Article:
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Tuesday, 23 January, 2001, 16:37 GMT
On the slopes with Davos man
By BBC World's Nik Gowing
With a mix of respect and perhaps jealousy, the 2,000 global movers and shakers who manage to secure an invitation to the annual Davos World Economic Forum were once labelled 'Davos Man'.
Those privileged enough to be included annually on the invitation list certainly feel themselves to be part of something unique.
However, to give them tribal status is pushing business anthropology a bit far.
Davos people say it is to brainstorm, freewheel, and try to chart the increasingly tempestuous waters ahead - if that is possible.
The participants know that it is about being a member of a large, amorphous global network.
The less fortunate - who believe themselves to be qualified - spend much of the year trying to use every ruse possible to secure the most sought-after white cards.
The regulars identify themselves by sight. They know the perils of sheet ice and the insanity of wearing the best leather-soled shoes in one of Switzerland's premier ski resorts.
Even the good and the great can fail to defy gravity. A few years ago, Adair Turner, the former Director-General of the Confederation of British Industry, and a young journalist from the Financial Times ended up with fractured limbs. This can happen merely by crossing an icy sidewalk to do business at Davos, not by skiing.
Regulars wear walking or snow boots under their pin stripes or tuxedos. They know the value of dressing down informally as the atmosphere slackens.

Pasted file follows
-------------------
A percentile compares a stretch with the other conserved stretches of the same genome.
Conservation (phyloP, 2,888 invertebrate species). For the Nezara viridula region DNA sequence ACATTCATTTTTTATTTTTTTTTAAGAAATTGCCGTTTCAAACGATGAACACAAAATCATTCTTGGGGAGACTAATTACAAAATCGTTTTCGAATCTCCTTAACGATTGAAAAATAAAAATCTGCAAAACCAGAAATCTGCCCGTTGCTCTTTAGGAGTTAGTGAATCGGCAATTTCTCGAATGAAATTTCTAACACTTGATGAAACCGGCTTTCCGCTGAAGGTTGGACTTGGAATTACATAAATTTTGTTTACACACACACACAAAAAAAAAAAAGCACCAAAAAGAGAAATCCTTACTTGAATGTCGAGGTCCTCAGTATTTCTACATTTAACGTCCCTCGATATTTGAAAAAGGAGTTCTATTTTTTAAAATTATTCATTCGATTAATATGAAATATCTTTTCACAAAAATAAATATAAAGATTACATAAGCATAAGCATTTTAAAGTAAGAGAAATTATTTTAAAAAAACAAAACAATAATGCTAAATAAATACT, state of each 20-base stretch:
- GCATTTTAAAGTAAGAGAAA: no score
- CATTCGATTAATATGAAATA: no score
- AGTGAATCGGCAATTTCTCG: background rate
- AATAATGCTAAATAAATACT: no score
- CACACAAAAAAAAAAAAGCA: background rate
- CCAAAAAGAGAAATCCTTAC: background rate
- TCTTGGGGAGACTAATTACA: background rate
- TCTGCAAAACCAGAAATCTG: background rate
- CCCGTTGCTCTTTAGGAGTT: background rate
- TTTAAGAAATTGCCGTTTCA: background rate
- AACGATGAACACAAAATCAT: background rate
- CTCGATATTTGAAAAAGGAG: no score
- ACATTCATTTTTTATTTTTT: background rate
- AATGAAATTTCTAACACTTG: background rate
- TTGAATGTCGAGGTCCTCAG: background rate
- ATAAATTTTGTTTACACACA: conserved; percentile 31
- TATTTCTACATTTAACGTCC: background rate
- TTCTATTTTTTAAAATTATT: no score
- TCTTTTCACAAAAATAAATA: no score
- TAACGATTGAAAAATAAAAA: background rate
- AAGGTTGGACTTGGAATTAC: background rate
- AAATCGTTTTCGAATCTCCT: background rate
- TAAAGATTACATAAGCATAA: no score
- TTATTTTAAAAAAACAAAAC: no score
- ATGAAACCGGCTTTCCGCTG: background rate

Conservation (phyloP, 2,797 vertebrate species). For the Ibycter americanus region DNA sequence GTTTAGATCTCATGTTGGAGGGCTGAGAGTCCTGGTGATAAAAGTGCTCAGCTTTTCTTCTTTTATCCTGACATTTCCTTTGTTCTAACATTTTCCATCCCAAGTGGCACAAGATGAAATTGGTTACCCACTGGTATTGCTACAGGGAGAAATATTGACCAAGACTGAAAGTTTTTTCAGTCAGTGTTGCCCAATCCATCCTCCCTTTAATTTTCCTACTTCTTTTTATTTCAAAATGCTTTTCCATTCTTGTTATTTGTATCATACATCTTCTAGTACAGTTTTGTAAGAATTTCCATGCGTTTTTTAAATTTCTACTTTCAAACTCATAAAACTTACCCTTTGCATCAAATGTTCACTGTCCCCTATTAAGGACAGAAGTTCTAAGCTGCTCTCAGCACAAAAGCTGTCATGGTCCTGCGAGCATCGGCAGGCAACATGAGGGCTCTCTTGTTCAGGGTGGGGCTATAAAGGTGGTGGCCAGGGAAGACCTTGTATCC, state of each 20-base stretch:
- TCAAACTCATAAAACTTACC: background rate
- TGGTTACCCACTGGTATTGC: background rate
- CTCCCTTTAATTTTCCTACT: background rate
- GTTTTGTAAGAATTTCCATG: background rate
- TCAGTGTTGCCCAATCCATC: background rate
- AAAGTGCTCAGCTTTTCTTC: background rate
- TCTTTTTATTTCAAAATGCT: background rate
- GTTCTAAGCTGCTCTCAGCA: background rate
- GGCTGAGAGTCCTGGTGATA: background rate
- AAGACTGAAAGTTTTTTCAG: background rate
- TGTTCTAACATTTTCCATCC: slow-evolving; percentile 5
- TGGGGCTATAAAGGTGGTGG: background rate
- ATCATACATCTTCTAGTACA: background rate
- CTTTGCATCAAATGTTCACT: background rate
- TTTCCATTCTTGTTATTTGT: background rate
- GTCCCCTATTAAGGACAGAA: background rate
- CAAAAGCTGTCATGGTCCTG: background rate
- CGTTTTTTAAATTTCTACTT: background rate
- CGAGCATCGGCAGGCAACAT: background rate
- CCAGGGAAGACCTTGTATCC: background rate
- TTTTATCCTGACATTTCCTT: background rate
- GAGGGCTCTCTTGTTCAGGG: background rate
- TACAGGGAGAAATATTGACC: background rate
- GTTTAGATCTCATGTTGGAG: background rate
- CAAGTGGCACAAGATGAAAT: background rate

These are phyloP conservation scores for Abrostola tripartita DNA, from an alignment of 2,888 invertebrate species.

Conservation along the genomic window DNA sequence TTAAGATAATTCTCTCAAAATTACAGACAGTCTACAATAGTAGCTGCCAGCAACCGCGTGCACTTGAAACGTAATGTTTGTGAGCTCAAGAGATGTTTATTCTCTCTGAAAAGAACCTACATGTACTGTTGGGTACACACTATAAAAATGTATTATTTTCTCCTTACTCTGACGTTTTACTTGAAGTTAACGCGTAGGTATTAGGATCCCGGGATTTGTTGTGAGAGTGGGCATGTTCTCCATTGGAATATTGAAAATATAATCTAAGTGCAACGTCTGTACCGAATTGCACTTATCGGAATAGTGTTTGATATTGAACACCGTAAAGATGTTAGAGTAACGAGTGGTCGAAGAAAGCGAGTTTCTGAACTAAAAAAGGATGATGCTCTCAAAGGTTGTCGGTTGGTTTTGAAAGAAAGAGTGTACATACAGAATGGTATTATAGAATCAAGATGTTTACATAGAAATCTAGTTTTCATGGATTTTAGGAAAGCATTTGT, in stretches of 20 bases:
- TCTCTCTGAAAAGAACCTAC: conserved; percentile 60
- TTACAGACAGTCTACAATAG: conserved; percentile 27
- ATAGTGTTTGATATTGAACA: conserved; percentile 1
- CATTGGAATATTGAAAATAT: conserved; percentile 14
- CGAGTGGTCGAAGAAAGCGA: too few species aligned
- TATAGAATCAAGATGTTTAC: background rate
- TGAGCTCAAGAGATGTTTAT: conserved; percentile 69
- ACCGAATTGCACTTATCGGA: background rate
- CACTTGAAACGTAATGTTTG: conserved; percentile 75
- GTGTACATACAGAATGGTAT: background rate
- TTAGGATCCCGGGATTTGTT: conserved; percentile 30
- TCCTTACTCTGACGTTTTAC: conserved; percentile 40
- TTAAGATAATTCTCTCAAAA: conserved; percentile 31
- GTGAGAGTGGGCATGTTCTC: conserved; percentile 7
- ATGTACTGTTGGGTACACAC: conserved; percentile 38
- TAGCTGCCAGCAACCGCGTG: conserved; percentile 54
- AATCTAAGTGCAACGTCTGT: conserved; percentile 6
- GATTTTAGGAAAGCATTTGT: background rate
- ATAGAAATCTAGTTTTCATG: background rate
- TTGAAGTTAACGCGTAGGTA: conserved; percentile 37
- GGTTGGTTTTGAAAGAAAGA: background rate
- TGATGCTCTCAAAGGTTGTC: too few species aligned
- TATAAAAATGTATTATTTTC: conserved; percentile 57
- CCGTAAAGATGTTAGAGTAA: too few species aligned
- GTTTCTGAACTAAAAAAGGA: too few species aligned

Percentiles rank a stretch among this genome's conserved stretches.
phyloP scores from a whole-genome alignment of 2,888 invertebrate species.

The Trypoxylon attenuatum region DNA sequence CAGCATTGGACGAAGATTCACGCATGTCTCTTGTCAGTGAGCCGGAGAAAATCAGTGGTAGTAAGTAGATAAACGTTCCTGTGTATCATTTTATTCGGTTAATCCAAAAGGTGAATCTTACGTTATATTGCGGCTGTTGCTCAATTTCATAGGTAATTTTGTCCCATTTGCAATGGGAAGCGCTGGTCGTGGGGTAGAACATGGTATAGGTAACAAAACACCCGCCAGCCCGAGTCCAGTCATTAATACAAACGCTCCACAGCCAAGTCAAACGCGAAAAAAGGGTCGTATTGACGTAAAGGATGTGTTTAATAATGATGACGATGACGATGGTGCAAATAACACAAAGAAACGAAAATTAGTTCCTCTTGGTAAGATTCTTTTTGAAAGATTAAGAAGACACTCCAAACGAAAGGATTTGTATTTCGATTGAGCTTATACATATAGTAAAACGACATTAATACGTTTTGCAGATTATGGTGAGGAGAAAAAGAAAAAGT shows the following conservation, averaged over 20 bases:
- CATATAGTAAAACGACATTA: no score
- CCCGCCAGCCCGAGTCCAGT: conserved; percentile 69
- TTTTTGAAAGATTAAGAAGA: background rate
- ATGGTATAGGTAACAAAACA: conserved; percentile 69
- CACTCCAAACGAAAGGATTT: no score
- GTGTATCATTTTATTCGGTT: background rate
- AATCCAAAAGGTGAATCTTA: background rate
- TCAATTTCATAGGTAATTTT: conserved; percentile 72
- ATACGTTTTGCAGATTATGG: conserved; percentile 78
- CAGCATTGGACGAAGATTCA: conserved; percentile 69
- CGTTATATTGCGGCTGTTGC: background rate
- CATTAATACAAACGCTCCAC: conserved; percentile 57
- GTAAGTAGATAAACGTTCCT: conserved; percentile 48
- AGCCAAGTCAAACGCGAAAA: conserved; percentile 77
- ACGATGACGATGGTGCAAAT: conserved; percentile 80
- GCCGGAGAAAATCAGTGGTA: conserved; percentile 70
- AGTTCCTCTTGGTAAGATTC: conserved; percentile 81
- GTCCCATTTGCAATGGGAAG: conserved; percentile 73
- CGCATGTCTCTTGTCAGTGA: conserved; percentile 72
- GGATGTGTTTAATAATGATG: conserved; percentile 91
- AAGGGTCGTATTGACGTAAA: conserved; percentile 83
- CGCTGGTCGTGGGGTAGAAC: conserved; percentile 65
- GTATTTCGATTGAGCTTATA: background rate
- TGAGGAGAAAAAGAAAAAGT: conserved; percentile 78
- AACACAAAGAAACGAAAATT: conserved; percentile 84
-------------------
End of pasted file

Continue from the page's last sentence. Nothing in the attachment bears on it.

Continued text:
They also know that even the smartest BMW or Mercedes becomes a redundant liability when a metre of snow falls in 36 hours and shuts the roads up from Zurich. Because of avalanche dangers in 1999, the American First Lady, Hilary Clinton, had to jettison a score of Secret Service cars to take the narrow gauge railway up the mountain
At the centre of power
Jealousy is never part of the argument - at least officially. It is this eclectic, high-powered mix which remains Davos' enduring attraction.
Power meetings are more relaxed. Where else could you bump into the hedge fund investor George Soros on a bus hanging by the strapontins? Where else could you end up sitting next to a foreign minister or a corporate chairman worth billions wearing their fleeces and eating mozzarella in a crowded pizza parlour?
For six days, Davos is transformed into a paradise for-name droppers and networkers. That is nothing to be ashamed of. The founder of the World Economic Forum, Professor Klaus Schwab, envisaged an environment where corporate bosses, political leaders, trade unionists, as well as authors could mix comfortably.
He also wanted Europe to counter the growing threat of US power.
This event goes from strength to strength with major corporations willing to pay tens of thousands of dollars to ensure that they play a part at the centre of global and corporate challenges. However, Davos organisers deny that anyone buys influence or access.
Something for everyone
Participation is the key at 320 sessions.
"We are not a conference" the organisers emphasise. "There is no preaching from the platform". There are no "delegates" or "attendees". We are all "participants".
On the eve of the forum, all the session moderators attend what the organisers alarmingly call a 'Boot Camp' to be drilled in non-US marine style about how sessions work and why others fail.
Large delegations are definitely out - even for Presidents and Prime Ministers. Space is at a premium to house the executives never mind an enormous retinue of officials and security men.
Those who challenge or do not comply with the organisers' strict limitations are denied an invitation - or never receive another one.
Though nestled in the Swiss Alps, Davos is no longer isolated. Here there must be the most intensive concentration usage of mobile phones anywhere in the world. Swiss Telecom upgraded their system this year because of the overload last year.
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